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Digging up Antiquities
Hardly a day goes by that we don't read in the newspaper about some major construction project coming to a screeching halt because a bulldozer operator inadvertently unearthed some dinosaur bones, an ancient Indian burial ground, or the remnants of an old well containing pottery shards or other such antique refuse to be studied ad nauseum by museum curators and archaeologists almost literally going through the remains with a fine tooth comb. The current running joke amongst construction crews is that if you find any bones, quickly cover them back up unless you need some time in the unemployment line. There's nothing new in all this. We tend to think of the Renaissance as having sprung to life strictly from the minds of men. That was not the case at all. In large part, it also sprung to life from the earth itself. In the fifteenth and sixteenth centuries, quite apart from the rebirth of art and learning from which the Renaissance derives its name, there was a rebirth of the great cities of the past, especially Rome! With the fall of the Roman Empire, Rome did not cease to exist (though it came close a few times). Instead, the centre of beautiful downtown Rome migrated westward toward the magnificent Pantheon, one of the few Roman temples of the city not to see destruction, and from there expanded across the river toward Vatican hill and St. Peter's. The old Roman forum and the skeletal remains of the its baths, temples, and great Coliseum were largely given over to sheep and shepherds. At least that was the case until the city began to grow again in the 1400s. And with this growth came excavation, and a need for building materials, both of which led to the rediscovery of that which had laid dormant in the way of sculpture and architecture for a thousand years. Michelangelo himself was once superintendent of antiquities for the city of Rome and supervised the excavation of the great Roman sculpture group, The Laocoon (pronounced La-OCK-o-WON), traditionally reported to have been discovered by a farmer while plowing his fields. The builders of the new Rome were not above using the remnants of ancient Roman structures in raising new ones, but quite apart from recycling stones, they also recycled styles--the ancient Greek architecture that the Romans themselves had borrowed nearly two thousand years before. There were few books on architecture at the time. The field of architecture literally came from the fields, not plowed up by bulldozers but by the plows, and shovels, and hands of man, scratching in the earth to build the foundations for a new Rome both literally and figuratively on those of ancient Rome.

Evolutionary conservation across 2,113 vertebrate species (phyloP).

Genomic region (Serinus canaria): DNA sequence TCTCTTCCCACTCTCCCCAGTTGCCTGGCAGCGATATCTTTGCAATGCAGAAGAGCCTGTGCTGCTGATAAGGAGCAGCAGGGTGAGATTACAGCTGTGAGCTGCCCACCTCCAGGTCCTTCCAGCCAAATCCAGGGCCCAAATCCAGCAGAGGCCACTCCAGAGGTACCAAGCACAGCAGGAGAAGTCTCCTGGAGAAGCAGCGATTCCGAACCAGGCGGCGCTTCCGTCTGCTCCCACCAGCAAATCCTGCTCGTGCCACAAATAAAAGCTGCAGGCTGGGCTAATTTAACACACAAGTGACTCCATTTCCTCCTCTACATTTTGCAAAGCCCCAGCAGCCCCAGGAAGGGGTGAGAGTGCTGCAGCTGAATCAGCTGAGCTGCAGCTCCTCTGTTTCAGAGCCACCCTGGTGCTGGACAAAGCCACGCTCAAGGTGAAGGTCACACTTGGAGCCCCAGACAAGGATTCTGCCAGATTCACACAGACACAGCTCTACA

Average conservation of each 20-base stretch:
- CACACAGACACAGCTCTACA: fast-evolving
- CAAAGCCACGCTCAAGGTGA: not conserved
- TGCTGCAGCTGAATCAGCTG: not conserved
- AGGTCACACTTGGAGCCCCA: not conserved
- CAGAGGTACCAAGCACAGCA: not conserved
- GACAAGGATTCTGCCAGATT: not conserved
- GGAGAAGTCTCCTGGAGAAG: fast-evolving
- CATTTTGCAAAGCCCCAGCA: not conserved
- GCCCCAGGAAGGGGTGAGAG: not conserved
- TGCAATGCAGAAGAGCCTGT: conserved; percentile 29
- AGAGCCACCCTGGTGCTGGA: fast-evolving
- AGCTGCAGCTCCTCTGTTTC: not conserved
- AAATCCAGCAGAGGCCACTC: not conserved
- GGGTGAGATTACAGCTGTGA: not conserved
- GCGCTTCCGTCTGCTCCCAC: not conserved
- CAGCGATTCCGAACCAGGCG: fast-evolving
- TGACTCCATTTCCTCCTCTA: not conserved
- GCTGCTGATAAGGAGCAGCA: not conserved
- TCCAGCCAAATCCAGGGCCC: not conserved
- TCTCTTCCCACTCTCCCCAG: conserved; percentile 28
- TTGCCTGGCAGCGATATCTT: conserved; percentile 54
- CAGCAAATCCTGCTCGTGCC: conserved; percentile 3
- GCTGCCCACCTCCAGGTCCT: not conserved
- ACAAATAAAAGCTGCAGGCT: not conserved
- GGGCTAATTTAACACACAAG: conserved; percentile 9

Contributed by Lane, Jim
23 February 1999

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